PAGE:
Shiraz Maher, the former HIzb-ut-Tahrir member turned thoughtful opponent of Islamist ideology has made his position clear on Harry's Place. I commend this article to anyone who wants to understand why large sections of the left have got themselves into a terrible muddle over this issue. Maher was the author of a report on radical Islam for the right-of-centre think tank Policy Exchange. The row erupted because he told Nick Cohen that he could never have written such a report for a left-wing think tank.
This is the key paragraph:
"The real issue is how a liberal society responds to the challenge of ‘entryist’ groups who seek to Islamise the public and political space. This was the central argument of my report."As someone who has also written a pamphlet on radical Islam for Policy Exchange, I have a great deal of sympathy for Shiraz's position.
He is right, for example, to identify the following from an article on the IPPR website as drivel:
“Non-violent Islamists are much more likely to come across Al Qaeda recruiters and recruits than moderates, who do not move in those circles. And unlike most mainstream Muslim leaders, Al Qaeda’s Islamist critics have the credentials to make their criticism bite. If, as seasoned former counter-terrorism officer, Bob Lambert, observes, ‘Al Qaeda values dozens of recruits over hundreds of supporters’, can the government really afford to do business only with moderates?”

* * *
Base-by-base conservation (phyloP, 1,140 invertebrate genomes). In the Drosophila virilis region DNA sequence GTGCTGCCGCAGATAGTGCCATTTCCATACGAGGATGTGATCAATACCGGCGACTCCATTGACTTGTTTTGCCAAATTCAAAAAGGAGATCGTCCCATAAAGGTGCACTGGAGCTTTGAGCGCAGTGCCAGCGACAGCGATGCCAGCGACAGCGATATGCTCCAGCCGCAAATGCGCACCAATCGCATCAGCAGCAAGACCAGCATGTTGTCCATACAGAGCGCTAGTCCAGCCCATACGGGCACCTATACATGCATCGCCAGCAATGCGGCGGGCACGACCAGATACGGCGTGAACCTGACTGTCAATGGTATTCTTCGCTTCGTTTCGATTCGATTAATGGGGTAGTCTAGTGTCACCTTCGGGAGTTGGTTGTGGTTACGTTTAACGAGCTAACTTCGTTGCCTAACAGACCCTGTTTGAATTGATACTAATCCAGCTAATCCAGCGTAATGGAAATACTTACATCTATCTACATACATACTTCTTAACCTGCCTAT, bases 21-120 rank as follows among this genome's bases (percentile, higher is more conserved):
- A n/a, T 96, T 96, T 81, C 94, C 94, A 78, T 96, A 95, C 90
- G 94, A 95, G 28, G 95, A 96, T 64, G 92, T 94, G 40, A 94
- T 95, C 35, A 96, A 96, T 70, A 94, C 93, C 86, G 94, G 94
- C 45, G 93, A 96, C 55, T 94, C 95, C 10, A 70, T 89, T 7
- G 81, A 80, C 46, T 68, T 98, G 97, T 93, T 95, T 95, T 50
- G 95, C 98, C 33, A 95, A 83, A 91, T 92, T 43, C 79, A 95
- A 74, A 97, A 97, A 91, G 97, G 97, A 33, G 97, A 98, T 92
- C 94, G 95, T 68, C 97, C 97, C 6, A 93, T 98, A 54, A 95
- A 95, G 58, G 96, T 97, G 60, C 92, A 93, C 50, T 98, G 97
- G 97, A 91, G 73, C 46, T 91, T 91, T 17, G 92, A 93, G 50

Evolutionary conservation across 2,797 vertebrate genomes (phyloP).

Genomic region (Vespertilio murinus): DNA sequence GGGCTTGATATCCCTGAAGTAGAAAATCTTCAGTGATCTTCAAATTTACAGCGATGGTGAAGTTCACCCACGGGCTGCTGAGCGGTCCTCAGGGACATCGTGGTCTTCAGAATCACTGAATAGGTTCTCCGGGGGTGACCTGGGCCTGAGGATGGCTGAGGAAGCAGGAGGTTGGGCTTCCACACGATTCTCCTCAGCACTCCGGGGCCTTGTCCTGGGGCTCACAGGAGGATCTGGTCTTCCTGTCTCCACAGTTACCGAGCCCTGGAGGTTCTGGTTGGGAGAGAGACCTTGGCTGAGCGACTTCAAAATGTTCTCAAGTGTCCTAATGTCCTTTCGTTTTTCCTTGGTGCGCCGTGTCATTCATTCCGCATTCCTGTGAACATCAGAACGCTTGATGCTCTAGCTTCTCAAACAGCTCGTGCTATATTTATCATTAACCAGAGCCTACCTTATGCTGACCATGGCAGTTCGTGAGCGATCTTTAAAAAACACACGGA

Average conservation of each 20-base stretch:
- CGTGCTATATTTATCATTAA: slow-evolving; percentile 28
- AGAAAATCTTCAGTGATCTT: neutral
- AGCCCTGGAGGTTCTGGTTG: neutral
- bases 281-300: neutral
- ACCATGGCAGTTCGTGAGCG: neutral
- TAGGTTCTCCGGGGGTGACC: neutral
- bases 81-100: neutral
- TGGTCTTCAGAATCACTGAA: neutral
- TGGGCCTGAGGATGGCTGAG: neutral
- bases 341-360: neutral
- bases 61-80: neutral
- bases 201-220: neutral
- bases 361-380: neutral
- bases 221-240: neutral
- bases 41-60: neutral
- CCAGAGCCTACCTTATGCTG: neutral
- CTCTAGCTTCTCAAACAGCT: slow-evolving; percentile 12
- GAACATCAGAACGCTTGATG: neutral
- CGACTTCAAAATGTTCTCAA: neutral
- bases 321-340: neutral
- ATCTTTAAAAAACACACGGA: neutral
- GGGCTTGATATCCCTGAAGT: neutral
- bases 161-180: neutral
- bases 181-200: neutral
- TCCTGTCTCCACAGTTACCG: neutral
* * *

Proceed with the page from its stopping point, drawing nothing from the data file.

The supporters of the Islamists' favourite copper, Bob Lambert, always miss the point that it is the very ideology of the Islamists (totalitarian, sectarian and authoritarian) that should be the real concern. If the reason to hug Islamists close is that they might be able, from time to time, to identify those plotting terror, then even I might be able to buy that. But I have never seen any evidence that this is the case.
How many terror suspects has the Muslim Council of Britain identified to the police (perhaps they should publish the number on their website or have a runnning total flashed up on East London mosque)? How many violent Islamists have the leaders of the Muslim Association of Britain turned over to the police? I wonder.
I have a suggestion to take this debate further: the Fabian Society should organise an event to discuss the issue of Islamism and the left. But rather than inviting the usual suspects, he should invite representatives of human rights and women's groups, socialist parties and trade unionists faced with the challenge of the rise of the Islamic radical right across the middle east and South Asia.